Interview: Bernie Wu, Head of Business Development, MetalSoft

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I recently caught up with Bernie Wu, Head of Business Development at MetalSoft, to address core industry trends like the evolution within companies where integrated technologies from Big Data to AI are driving entirely new ways for how businesses operate and how these leaps impacting their infrastructures and workload and where he sees the next generation of computing heading. Bernie has 25+ years of leadership experience at data center, hardware and software infrastructure companies including companies such as Conner/Seagate, Cheyenne Software, Trend Micro, FalconStor, and Levyx. He has a BS/MS Eng. from UC Berkeley and an MBA from UCLA.

At this point in 2020, with the impact of COVID-19 and other factors, increasingly distributed infrastructures are growing the need for more remote and automated data center management. In addition, the rise of new kinds of workloads such as cloud-native applications, containers, Big Data, NoSQL Databases, and artificial intelligence are driving the need for bare metal infrastructure.

insideBIGDATA: What are you seeing evolving quickly within companies where integrated technologies from Big Data to AI are driving entirely new ways for how businesses operate?

Bernie Wu: Integrated technologies spanning Big Data to AI were originally architected and developed to run and consume entire dedicated computing clusters. However, developers have often chosen to use these technologies on virtualized clouds platforms to facilitate operational agility and rapid innovation. As applications based on these technologies mature, there is more interest in optimizing costs, performance, and efficiencies associated with multi-cloud and private cloud strategies. In addition, 5G opens a new frontier of applications that increases the data needed to be collected and analyzed at the edges of the internet in real-time. This is driving the need for further innovations in the area of distributed, resilient infrastructure and analytics.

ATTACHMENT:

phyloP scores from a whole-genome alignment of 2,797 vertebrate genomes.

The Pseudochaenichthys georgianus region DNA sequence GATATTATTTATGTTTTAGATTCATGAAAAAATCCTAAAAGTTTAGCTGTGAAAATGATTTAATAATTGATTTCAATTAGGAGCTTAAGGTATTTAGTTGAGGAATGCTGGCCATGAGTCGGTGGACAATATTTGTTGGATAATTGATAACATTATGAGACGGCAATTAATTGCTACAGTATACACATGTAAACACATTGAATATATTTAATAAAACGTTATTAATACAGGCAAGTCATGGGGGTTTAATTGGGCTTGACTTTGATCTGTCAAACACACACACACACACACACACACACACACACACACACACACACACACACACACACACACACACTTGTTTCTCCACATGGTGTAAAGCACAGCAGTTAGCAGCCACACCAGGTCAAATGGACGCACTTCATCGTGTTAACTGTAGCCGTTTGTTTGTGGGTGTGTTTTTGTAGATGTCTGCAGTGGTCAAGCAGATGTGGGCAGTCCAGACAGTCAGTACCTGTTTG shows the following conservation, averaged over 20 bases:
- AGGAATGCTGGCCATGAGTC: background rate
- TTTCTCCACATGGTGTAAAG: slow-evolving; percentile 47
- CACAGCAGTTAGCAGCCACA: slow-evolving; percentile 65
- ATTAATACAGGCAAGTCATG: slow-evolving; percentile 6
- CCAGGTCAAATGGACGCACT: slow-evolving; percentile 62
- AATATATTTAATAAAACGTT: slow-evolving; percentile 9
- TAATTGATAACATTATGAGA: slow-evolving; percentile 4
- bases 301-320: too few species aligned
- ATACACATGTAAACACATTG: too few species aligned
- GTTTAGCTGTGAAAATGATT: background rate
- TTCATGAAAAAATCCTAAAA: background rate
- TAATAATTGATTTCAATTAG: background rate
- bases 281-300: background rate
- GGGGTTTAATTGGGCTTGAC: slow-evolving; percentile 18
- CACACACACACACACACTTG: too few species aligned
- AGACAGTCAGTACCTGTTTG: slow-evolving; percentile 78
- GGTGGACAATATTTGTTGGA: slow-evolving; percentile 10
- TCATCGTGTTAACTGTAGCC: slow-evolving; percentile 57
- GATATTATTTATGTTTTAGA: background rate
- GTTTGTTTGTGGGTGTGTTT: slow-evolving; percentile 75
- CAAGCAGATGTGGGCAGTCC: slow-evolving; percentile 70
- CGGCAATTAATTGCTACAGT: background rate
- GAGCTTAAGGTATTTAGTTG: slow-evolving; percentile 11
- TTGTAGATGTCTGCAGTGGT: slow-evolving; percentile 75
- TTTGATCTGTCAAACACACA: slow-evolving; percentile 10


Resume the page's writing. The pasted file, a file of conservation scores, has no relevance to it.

insideBIGDATA: How are these leaps impacting their infrastructures and workloads? What do you foresee as the next generation of computing?

Bernie Wu: Advances in these areas are driving renewed interest running applications directly on bare metal infrastructure and increasing demands for lights out automation of this infrastructure. Containers orchestrated by Kubernetes are increasingly becoming the cloud-native application platform of choice for public and private clouds. An equally important need is speed up AI-Big Data workloads by running them on bare metal servers equipped with GPUs, FPGAs, and other types of kernel bypass accelerators. Finally, the shift towards edge computing and the Internet of things will also drive demand for new types of automated, remote management platforms and tools.

insideBIGDATA: How does a bare metal infrastructure empower companies to do more with these greater capacities?

Bernie Wu: In our own studies, we have estimated that costs savings of up to 5X and performance/latency improvements of over 10X can be attained by migrating certain types of Big Data-AI workloads from overly virtualized server and networking environments to bare metal infrastructure clouds. Multi-tenant bare metal infrastructure cloud software platforms that include self-service provisioning and orchestration of a user’s networking, storage, and dedicated servers also can deliver greater infrastructure agility, reduced “noisy” neighbor problems, and greater security isolation between different workloads. Dev/op teams can also begin to apply Infrastructure as Code (IaC) approaches to managing bare metal clouds and their edges.

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